If you are curious about the name of the collection, here is a little history: Pond’s Cream was originally invented by Theron T. Pond in 1846. The original product included extracted witch hazel and was called “Golden Treasure”,  but was shortly renamed to “Pond’s Extract”. The Chesebrough Manufacturing Company was founded in 1859 by Robert Chesebrough as an oil business which produced a petroleum jelly product called “Luxor”, eventually known as “Vaseline”. Chesebrough Manufacturing Company and Pond’s Creams merged in 1955, but were acquired by Unilever in 1987.

The collection is stored in 22 metal-edge boxes, and each box contains many folders. Some of the folders were too small for their contents and the advertisements were susceptible to sliding around as the box was handled. These small folders were replaced with a size that fit the box exactly to reduce the likelihood of damage during transport and shelving.

Multiple folders in a box, some folders are different sizes

Each folder contains many magazine or newspaper advertisements, all different sizes and printed on different papers. They were likely retained by JWT as “tear sheets” and many are mounted to heavy black cardstock.  Some of those black cardstock pages have many advertisements mounted in layers.

Many items per folder, sometimes many items per page

The black paper mounts include hole punches and remnants of textile tape, suggesting they were once the pages of large scrapbooks or albums and were disbound and cut down before entering the library’s collection. The advertisements printed on newsprint have become very brittle. The larger sheets were folded down to fit on the album page and many of them have cracked along the folds.

Some advertisments are printed on very brittle newsprint, with broken folds

Items in this condition were repaired along the folds with thin Japanese paper, toned to match the newsprint. They were refolded along the original creases (now reinforced) and placed in clear polyester envelopes to protect them from further damage as researchers page through the folder.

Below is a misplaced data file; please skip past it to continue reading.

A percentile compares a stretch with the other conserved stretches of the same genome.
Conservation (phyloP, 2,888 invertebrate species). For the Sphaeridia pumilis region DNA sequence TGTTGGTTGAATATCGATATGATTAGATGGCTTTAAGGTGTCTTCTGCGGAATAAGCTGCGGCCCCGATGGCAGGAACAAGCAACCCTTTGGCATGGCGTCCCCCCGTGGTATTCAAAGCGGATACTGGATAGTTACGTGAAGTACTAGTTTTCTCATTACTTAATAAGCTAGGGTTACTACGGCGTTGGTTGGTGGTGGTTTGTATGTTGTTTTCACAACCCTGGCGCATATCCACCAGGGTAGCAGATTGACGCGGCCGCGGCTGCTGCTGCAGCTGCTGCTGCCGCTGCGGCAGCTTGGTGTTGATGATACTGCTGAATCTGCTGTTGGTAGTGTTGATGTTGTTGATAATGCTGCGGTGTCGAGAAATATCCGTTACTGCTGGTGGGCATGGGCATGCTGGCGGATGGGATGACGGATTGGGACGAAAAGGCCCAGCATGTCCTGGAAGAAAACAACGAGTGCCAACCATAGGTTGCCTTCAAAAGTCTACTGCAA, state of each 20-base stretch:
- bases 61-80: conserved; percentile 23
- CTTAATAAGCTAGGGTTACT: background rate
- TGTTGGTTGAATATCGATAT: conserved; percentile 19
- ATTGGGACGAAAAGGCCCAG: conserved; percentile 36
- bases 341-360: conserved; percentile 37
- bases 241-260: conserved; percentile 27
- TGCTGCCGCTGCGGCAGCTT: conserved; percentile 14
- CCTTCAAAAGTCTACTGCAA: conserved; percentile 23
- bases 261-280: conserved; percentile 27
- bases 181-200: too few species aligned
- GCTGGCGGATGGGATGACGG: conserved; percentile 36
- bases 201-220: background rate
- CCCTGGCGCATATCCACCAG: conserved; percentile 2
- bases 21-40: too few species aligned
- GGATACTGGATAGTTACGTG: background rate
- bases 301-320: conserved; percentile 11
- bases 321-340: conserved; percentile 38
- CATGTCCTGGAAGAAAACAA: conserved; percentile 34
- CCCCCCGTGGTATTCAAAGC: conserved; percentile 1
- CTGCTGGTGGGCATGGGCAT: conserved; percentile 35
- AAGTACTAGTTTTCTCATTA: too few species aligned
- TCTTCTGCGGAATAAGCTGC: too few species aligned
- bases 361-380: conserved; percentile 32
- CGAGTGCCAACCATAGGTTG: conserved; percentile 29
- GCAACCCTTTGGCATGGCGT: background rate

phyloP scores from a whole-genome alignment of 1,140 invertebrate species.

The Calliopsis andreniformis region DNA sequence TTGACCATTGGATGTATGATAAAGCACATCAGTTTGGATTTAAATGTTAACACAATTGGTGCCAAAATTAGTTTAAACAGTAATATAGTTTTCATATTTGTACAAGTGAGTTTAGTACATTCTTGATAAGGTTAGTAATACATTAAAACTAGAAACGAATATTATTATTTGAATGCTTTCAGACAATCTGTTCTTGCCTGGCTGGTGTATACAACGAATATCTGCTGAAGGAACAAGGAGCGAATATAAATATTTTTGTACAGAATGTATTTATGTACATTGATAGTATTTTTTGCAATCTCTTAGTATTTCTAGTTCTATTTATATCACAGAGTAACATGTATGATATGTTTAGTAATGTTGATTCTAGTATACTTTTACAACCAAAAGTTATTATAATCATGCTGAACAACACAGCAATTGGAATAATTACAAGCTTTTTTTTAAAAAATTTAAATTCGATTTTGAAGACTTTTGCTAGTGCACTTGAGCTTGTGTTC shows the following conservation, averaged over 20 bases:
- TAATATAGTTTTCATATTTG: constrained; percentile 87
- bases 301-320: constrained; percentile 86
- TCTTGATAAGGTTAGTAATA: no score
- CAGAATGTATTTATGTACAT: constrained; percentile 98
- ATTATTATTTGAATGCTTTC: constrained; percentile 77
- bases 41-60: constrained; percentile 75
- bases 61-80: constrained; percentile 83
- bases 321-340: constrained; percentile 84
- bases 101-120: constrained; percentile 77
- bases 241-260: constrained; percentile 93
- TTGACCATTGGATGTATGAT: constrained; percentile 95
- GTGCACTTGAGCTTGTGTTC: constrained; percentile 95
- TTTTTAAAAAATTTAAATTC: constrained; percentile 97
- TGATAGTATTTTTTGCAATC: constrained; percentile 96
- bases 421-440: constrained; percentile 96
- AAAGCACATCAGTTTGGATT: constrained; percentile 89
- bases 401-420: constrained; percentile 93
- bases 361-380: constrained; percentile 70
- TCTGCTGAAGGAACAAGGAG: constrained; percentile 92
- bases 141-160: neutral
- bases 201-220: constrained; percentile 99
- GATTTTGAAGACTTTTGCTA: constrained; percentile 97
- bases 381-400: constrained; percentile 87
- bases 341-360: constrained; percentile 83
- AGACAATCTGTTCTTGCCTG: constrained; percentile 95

Before and after images of repaired and refolded newsprint.
Before and After repairing and refolding

Unfolded and unmounted newsprint ads were fully encapsulated in clear polyester, using our ultrasonic welder.

Some brittle items were just encapsulated
Before and after encapsulation

The adhesive mounting many of the advertisements to their album pages has failed. Several of them were remounted or repaired with pressure sensitive tapes, which have since oxidized and discolored the paper. Sometimes the tape adhesive had crept out from under the cellophane tape carrier and was causing the ad to stick to its neighbors. These taped items were treated by removing the tape carrier and reducing the adhesive to prevent further sticking. Unfortunately, stain reduction was outside the scope of this project.

Many items had yellowing pressure sensitive tape, which had to be removed.
Before and after tape removal.

Some of the ads that were detaching from their mounts had not come away completely. As a result, it was very easy for them to tear or to have parts torn off during normal use. The example below is pretty typical, where just the top-left corner is still attached to the cardstock mount. I was able to repair scarf tears, rejoin the separated parts, and/or re-adhere the page to the mount with wheat starch paste.

Before and after images of damaged advertisements, lifting from mounts, and after repairs.

Many hours have gone into stabilizing and addressing the housing needs of this collection. While the treatment has been fairly low-tech and the decisions straightforward, the results go a long way to making this advertisement collection more usable in the reading room.

 

Quick Pic: What a Difference a [Press] Makes

Two books side by side, one thinner and one thickerWhile these two books look very different, they are actually the exact same edition. They were both printed with the same setting of type and on the same paper. The book on the left is in a later binding than the one on the right, with some added edge gilding. But why the difference in textblock thickness?  The one on the left was pressed very hard by the binder. It’s pretty incredible how compact a textblock can become with enough pressure -and pressing is not without its downsides. These books were letterpress printed and the dimensional impression of the type, which is an artifact of the printing process, has been completely pressed out of the thinner copy.